28 July - 9 September 2006

1.(noun) spun out filament of cotton, 2. (verb transitive) pick ones way through (maze, streets etc) 3. (noun) the ~ (course) of life, hang by a ~, be in a precarious state, 4. (noun) gather up the ~s; bring divisions of subject etc. into relation after separate treatment. 5. (noun) lose or resume or take up the ~ (sequence, connection) of an argument 6. (exhibition) a curated idea: to choose a starting point (Calder, Alexander) and move forwards from one place to the next to see where the ~ ends up.


All works of art, by the very nature of what they are, what they do, and why they exist, change the environment around them, but some do it more deliberately than others. This idea of the presence of things is what links the very diverse works in this exhibition, a certain playfulness, a willingness to look sideways. It is a mood expressed equally, if differently, by all the artists included here. The thread then, begins with the work of Alexander Calder, the 20th century art world's high priest of poise, position and fun. He provides the starting point for this meandering curatorial conversation which finds echo, comment or aside in works by Carl Andre, David Batchelor, Ian Davenport, John McCracken, Cornelia Parker, Smith/Stewart and Richard Wright.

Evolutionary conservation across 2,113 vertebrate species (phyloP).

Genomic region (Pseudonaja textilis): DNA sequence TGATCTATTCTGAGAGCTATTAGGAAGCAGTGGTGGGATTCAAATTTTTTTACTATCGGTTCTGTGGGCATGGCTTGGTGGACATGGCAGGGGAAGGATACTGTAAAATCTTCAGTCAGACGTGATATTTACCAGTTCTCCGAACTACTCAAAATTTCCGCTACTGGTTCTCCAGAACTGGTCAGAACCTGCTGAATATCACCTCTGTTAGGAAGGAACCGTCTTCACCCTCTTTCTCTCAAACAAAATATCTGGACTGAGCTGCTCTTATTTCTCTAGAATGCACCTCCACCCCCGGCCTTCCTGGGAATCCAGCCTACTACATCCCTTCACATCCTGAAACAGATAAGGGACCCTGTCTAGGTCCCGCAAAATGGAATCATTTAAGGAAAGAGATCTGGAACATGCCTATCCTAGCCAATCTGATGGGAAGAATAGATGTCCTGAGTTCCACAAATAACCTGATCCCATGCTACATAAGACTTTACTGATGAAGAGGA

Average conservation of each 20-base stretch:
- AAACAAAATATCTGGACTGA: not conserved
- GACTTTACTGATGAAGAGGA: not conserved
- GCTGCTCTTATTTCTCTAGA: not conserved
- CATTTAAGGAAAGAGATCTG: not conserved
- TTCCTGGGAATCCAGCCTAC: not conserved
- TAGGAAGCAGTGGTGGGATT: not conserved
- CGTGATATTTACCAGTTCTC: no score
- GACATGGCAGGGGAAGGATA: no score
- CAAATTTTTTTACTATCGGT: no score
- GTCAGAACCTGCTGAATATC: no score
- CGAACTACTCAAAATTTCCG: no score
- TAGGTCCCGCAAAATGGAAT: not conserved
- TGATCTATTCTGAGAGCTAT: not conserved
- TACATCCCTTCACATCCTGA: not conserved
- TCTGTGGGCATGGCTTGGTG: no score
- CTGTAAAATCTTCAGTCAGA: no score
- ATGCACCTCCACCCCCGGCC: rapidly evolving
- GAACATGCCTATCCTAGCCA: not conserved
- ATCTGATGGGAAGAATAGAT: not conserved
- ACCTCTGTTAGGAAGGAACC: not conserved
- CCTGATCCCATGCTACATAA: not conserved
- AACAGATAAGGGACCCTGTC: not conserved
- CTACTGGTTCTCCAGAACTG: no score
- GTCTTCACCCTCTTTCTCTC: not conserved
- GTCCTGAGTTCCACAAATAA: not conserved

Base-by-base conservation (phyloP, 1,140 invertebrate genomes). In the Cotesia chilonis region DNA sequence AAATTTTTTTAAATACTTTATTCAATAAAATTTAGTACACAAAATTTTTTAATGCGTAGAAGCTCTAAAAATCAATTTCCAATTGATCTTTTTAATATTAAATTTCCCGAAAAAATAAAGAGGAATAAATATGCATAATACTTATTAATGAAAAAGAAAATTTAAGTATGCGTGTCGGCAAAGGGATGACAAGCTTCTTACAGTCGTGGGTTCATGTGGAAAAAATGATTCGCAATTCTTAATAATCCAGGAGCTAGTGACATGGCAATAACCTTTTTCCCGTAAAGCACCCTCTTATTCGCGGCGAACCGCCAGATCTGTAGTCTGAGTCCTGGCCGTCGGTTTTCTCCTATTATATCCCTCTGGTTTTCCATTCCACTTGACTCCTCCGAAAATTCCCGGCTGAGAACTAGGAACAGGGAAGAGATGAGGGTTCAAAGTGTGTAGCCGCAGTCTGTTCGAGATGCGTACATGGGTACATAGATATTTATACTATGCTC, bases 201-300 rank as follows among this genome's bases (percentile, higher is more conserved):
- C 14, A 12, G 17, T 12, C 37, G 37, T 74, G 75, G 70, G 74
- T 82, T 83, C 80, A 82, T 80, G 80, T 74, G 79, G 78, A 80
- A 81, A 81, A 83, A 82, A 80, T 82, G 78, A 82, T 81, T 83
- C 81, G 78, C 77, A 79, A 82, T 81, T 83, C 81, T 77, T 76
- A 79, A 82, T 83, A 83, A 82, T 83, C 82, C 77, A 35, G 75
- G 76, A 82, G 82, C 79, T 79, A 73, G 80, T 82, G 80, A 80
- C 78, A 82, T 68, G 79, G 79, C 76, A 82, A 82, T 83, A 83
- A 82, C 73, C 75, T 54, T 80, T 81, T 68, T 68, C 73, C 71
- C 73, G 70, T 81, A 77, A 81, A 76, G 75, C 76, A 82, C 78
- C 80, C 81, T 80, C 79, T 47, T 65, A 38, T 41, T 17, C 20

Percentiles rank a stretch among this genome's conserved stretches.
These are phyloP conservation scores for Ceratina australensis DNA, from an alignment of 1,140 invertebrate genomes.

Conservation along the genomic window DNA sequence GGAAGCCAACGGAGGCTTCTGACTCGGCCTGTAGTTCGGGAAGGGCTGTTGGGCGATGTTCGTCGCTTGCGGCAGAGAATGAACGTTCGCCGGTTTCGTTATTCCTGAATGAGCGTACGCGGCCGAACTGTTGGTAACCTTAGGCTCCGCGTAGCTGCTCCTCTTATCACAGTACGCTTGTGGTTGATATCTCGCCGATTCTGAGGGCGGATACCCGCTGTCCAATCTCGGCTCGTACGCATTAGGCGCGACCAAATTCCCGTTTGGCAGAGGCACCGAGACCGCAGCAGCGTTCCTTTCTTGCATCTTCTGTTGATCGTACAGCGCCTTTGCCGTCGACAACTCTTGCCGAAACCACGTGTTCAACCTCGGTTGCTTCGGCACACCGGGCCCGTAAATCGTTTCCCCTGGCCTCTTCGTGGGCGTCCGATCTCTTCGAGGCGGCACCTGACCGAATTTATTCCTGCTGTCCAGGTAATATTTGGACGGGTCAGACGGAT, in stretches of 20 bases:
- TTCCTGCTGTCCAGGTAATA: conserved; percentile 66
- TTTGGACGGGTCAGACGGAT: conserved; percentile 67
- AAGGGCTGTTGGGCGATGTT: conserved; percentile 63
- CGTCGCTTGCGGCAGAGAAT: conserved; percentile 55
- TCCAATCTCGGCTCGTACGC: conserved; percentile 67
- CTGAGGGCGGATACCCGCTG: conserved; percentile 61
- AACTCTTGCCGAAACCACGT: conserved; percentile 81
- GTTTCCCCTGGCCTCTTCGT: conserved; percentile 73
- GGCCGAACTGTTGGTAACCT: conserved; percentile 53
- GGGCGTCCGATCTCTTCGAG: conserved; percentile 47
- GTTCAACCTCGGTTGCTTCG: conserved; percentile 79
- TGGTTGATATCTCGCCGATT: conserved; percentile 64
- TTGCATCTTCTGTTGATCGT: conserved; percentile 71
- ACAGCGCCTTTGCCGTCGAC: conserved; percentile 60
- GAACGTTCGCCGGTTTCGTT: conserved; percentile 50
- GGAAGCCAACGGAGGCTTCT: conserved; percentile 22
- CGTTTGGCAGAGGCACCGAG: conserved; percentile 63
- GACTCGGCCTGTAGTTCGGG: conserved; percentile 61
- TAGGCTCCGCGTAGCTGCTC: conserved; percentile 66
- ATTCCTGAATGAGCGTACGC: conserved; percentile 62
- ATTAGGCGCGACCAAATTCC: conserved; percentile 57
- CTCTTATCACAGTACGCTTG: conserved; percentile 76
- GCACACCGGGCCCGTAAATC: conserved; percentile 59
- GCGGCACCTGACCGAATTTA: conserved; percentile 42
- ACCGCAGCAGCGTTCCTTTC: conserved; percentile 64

Alexander Calder's film 'Circus' (1931) was screened continuously during the exhibition.